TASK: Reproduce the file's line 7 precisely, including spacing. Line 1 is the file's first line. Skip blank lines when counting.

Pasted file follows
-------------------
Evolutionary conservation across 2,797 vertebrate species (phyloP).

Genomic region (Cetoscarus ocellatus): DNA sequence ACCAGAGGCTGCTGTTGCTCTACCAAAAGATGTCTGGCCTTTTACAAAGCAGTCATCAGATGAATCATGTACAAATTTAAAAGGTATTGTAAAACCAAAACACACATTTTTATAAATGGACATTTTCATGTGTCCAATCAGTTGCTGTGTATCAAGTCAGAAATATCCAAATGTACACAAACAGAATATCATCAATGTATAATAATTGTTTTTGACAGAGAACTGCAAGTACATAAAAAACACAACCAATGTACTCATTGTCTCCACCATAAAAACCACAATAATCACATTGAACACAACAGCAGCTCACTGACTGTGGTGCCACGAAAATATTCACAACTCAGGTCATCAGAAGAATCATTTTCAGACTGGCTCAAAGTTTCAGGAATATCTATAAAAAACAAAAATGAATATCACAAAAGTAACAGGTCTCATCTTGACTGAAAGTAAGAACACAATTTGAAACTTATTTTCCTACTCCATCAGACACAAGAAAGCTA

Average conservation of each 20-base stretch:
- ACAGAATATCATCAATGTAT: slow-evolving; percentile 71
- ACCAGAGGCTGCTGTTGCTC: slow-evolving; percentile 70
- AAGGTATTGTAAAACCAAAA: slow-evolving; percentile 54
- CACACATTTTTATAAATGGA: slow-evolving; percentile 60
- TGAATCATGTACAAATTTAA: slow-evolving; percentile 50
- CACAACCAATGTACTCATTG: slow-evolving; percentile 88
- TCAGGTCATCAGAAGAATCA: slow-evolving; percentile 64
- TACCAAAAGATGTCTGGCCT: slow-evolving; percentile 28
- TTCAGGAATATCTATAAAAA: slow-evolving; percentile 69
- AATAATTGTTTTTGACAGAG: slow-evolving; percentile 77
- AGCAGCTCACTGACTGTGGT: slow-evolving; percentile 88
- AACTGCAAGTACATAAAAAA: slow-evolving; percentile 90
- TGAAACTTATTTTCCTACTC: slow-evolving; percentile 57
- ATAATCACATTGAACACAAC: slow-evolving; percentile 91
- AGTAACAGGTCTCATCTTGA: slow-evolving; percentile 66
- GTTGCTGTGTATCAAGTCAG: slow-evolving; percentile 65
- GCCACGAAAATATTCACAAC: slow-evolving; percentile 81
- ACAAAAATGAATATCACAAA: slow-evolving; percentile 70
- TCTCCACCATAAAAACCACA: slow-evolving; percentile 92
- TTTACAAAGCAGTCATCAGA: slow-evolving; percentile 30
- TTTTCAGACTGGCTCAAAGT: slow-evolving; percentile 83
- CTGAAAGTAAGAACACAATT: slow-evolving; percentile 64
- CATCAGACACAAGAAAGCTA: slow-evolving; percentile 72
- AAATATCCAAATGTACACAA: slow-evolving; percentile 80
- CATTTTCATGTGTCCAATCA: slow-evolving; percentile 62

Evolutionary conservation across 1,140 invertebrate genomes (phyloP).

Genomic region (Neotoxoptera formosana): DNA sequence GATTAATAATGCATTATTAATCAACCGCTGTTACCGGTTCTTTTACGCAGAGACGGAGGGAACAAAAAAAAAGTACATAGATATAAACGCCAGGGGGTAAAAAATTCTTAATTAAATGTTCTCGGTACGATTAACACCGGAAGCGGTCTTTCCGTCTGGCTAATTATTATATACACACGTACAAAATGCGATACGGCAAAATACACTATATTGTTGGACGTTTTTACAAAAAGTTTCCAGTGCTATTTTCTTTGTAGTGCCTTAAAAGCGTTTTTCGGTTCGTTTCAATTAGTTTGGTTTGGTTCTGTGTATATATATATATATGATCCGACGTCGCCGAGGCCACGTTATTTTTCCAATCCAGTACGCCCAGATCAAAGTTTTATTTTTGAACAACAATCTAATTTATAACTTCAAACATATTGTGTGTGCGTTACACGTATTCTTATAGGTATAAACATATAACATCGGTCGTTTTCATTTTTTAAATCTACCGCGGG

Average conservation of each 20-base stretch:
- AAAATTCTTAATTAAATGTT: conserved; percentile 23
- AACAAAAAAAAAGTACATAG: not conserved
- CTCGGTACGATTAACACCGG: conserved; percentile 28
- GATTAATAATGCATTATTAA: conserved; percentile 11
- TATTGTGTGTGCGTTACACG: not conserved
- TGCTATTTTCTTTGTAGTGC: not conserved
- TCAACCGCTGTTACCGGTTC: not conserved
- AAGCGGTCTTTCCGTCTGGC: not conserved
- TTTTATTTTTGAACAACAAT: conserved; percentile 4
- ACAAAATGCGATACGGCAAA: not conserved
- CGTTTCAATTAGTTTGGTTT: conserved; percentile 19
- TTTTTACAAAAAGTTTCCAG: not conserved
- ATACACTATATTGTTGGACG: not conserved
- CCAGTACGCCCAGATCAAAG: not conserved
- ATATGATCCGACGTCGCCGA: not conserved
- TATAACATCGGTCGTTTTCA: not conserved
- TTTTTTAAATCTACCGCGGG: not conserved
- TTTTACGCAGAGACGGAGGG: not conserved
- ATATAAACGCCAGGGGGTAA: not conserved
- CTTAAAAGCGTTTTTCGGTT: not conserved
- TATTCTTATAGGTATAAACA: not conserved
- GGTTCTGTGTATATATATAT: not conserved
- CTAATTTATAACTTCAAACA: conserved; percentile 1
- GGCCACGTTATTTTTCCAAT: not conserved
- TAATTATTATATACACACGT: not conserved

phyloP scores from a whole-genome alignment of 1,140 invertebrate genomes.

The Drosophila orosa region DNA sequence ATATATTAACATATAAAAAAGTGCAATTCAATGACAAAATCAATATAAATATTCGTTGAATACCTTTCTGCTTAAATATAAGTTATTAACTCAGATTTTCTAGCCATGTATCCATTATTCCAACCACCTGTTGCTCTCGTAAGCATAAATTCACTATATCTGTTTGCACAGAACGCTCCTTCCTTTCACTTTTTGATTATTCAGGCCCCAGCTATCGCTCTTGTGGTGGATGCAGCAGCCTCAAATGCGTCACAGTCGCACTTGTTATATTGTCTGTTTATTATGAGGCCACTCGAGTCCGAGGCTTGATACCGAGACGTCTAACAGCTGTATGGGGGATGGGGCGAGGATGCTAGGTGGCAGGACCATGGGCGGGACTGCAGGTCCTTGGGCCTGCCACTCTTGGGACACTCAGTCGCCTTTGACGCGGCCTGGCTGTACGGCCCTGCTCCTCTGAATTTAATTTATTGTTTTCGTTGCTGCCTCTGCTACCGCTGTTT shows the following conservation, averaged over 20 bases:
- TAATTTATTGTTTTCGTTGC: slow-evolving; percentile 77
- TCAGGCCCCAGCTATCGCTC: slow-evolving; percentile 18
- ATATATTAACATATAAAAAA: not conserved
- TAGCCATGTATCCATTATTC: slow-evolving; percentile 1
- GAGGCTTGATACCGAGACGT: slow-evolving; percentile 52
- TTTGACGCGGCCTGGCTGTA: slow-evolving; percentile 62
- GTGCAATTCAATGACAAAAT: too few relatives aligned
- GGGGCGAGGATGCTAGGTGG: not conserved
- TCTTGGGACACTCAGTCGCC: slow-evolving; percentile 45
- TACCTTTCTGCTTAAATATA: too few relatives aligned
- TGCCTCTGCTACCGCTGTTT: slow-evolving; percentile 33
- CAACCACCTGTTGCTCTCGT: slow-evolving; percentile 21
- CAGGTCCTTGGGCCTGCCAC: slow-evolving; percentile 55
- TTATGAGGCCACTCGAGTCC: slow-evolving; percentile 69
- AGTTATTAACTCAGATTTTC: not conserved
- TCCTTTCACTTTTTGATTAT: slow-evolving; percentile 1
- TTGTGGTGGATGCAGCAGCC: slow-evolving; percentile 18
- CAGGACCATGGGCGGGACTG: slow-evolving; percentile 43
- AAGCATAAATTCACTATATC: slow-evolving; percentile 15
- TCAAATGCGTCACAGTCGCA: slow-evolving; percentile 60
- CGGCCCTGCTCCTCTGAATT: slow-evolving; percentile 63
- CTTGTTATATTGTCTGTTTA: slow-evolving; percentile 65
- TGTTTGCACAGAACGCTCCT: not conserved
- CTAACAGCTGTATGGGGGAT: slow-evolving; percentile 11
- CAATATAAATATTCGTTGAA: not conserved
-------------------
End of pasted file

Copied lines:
- CACACATTTTTATAAATGGA: slow-evolving; percentile 60